BLUNT FORCE INJURIES
A contusion occurs when blunt force trauma causes disruption of small blood vessels in the subcutaneous tissues. The injured vessels lead red blood cells into the surrounding soft tissue. The overlying skin is intact. The bleeding into the soft tissue is seen as blue, red or sometimes purple in the fresh contusions. Over time (days to weeks) the blood pigment (hemoglobin) breaks down, resulting in color changes. In approximately a week, the bruise or contusion appears brown due to conversion of hemoglobin to bilirubin. As the pigment is converted to biliverdin, the contusion turns green-yellow. This occurs in approximately two weeks. Finally, the contusion fades away in about two to four weeks. It is important to note that these times are just broad generalizations. Variables affecting the healing of contusions include size, depth of the injury, age of the subject and health of the location circulation.
Microscopic sections can be used to help age a contusion. Within a few hours of injury, acute inflammatory cells (neutrophils) will appear. In two to four days, early scar tissue formation is seen. However, exact aging of contusions is impossible. The time interval between injury and death can only be estimated.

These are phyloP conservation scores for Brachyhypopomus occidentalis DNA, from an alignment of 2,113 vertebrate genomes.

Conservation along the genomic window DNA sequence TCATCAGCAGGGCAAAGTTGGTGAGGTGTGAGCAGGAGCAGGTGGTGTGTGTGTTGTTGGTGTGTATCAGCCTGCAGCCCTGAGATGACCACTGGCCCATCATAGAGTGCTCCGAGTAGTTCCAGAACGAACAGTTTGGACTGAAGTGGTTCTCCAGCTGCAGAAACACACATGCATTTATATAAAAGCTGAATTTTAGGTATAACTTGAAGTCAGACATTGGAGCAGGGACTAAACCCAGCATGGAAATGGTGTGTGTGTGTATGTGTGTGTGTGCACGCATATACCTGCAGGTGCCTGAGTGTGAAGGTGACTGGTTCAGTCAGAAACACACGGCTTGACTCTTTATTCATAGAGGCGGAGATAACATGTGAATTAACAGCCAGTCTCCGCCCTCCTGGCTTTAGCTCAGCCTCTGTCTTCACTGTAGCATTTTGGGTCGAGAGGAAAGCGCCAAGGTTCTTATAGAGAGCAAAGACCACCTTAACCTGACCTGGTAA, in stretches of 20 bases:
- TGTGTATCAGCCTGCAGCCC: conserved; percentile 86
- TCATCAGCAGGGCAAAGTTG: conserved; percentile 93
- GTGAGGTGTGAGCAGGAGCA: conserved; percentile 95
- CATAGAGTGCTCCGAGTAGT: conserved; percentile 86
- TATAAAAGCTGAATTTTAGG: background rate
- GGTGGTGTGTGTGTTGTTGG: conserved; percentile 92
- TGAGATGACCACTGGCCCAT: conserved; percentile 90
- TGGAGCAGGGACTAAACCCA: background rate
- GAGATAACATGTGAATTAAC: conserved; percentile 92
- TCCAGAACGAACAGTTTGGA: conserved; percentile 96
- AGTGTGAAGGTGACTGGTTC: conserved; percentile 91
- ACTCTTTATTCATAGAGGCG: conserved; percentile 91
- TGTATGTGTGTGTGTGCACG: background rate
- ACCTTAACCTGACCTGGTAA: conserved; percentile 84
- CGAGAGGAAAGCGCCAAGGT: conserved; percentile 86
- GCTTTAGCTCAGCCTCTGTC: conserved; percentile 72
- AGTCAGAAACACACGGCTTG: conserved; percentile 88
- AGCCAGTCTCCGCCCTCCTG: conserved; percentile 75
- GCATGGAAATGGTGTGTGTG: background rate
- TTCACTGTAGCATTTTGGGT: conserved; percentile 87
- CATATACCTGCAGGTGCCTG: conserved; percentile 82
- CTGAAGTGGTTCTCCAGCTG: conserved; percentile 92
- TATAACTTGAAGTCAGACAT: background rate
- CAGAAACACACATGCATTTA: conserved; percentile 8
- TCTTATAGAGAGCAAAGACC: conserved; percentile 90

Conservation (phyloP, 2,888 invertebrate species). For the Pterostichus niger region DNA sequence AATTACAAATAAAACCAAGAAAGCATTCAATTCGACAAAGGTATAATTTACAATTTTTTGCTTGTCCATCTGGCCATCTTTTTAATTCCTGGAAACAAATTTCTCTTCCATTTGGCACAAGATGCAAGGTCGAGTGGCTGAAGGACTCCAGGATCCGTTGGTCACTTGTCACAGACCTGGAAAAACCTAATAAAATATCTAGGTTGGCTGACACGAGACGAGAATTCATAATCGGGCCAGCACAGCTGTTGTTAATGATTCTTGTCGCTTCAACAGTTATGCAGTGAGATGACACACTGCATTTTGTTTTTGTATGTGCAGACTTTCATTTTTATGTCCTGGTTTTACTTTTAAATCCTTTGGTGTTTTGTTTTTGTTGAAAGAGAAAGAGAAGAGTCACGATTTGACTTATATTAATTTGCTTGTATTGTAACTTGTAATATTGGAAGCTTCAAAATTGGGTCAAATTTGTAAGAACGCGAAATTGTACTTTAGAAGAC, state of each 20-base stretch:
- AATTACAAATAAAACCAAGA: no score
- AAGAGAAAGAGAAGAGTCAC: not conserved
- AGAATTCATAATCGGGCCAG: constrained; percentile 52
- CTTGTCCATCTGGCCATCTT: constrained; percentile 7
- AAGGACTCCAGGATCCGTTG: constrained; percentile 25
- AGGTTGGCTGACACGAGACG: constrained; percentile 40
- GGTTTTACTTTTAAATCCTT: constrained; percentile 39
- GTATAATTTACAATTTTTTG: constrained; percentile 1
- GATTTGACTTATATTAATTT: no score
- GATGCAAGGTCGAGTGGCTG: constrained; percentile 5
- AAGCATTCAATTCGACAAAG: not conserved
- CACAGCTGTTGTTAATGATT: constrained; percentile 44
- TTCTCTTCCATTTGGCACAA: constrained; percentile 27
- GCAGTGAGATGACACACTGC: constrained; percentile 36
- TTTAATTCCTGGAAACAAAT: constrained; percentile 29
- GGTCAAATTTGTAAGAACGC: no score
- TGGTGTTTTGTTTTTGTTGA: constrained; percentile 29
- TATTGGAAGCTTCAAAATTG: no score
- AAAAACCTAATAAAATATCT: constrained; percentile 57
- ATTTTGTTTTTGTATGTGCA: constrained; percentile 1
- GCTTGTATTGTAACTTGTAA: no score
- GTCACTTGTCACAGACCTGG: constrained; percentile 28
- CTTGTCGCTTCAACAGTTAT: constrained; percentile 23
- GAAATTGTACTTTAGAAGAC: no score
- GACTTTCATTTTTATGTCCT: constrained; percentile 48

Lacerations are skin splits caused by blunt force blows. They can be quite irregular or linear depending on the configuration of the blunt instrument used. They are readily distinguished from incised wounds by examination. Lacerations have tissue bridges which are slender strands of tissue extending from side to side at the base and edges of the injury. Injuries caused by knives have sharp edges and margins. Tissue bridging is not present in incised injuries. Lacerations are often surrounded by abrasions and/or contusions.
Abrasions are skin scrapes. Friction against the skin results in scraping away the superficial portions of the epidermis or there may be destruction of the superficial layers of the skin by compression. Antemortem (before death) abrasions are red-brown in color. Postmortem (after death) abrasions are often yellow or parchment-like in appearance.
When examining any of the blunt force types of injuries, it is important to recognize and to carefully note any patterned injury. This helps investigators identify blunt force instruments used in assaults or aid in reconstruction of the fatal accident.